It has been shown that hypertensive extreme dipper patients have stiffer large arteries than dipper patients. The goal of our study was to correlate the arterial stiffness of treated hypertensive extreme dipper patients according to mean 24-h, mean day-time and mean night-time systolic (SBP), diastolic (DBP), mean (MBP) and pulse blood pressure (PP).Design and method:
We selected 987 treated hypertensive patients who underwent 24-h ambulatory blood pressure monitoring. Extreme dipper profile was defined as a mean night-time SBP reduction of at least 20% compared to the mean daytime SBP. Arterial stiffness was measured using carotid-femoral pulse wave velocity (c-f PWV). Patients with secondary hypertension, diabetes mellitus renal failure (glomerular filtration rate < 60 mL/min/1.73 m2 calculated using the Modification of Diet in Renal Disease formula), atrial fibrillation, clinical suspicion of sleep apnoea, congestive heart failure, history of coronary artery disease, and those working at night were excluded. Correlations between c-f PWV and 24-h, day-time, night-time of SBP, DBP, MBP and PP were analyzed using a linear regression model.Results:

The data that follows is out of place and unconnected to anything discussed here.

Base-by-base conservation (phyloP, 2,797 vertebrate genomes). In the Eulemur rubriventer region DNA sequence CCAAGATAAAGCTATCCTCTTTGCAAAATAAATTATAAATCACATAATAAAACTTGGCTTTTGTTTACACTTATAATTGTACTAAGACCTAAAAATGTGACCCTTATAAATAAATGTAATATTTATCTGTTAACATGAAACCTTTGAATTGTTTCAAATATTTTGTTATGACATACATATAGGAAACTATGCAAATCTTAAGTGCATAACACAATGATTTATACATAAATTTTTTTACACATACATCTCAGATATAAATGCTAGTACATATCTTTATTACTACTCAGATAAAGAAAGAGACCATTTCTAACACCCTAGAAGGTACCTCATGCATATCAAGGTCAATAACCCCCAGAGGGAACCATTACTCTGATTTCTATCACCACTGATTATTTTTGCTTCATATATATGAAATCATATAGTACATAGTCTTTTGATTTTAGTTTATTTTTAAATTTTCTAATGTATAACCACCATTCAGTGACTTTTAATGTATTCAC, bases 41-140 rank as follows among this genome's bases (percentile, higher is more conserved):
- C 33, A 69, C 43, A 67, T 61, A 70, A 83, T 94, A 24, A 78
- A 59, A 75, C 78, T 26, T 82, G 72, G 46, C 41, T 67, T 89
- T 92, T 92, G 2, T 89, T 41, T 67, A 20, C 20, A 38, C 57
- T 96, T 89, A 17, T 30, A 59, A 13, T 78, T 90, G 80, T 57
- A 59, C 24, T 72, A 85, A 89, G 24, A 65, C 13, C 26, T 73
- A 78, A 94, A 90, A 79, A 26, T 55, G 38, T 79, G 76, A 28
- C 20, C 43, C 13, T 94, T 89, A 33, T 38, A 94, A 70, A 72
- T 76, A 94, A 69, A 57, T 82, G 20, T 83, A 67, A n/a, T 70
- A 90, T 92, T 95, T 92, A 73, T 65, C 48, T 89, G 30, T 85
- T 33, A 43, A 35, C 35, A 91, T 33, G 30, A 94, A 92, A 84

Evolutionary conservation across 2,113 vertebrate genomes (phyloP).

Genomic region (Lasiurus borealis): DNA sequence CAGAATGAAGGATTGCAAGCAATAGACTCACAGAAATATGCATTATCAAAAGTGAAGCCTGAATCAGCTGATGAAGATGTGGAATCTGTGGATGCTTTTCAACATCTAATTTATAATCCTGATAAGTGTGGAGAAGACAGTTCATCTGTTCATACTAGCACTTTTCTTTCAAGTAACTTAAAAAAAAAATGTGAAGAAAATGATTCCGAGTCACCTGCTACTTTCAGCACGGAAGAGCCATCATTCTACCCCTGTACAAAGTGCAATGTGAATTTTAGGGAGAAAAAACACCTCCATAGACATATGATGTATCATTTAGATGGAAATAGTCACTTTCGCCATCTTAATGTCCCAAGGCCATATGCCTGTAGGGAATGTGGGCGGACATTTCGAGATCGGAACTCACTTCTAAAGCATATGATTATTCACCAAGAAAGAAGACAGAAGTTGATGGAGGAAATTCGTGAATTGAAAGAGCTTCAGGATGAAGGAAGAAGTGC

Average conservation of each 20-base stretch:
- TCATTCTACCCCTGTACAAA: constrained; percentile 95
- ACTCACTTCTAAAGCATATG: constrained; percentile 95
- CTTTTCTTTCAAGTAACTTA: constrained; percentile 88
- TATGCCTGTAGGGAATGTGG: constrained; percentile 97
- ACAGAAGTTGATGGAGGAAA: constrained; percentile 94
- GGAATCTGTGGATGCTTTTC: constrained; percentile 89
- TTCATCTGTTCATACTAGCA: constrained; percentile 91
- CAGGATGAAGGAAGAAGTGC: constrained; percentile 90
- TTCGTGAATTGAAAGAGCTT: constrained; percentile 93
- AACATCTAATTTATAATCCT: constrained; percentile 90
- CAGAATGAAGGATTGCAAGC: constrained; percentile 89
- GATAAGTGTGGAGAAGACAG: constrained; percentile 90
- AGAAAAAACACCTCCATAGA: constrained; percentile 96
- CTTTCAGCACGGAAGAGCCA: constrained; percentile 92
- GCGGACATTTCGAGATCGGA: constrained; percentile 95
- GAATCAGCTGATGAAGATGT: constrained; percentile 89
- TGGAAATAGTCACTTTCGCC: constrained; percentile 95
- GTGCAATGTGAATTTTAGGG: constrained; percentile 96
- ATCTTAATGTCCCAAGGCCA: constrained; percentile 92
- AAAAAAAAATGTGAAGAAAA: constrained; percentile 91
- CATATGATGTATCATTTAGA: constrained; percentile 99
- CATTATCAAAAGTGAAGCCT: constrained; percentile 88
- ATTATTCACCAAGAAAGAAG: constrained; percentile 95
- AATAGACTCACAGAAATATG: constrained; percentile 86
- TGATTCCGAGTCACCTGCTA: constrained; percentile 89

432 patients were selected, including 56 extreme dippers: 17 men (mean age: 52 ± 9 years old) and 39 women (mean age: 58 ± 8 years old) (p = 0.033). Mean BMI was of 27.06+/−5.06 kg/m2 (17.85–42.19) without any gender difference.Results:
Significant positive linear regressions were found only between c-f PWV and mean 24-H SBP (R = 0.59, p < 0.001), mean 24-h PP (R = 0.50, p < 0.001) and mean 24 h MBP (R = 0.41, p = 0.002).Conclusions:
In hypertensive extreme dipper patients, the increase in c-f PWV, reflecting increased arterial stiffness, correlates with the elevation of 24-h blood pressure parameters, particularly mean 24-h SBP and mean 24-h PP, although these patients were already treated. These findings should encourage practitioners to control very effectively SBP and the other cardiovascular risk factors to avoid worsening of the arterial stiffness.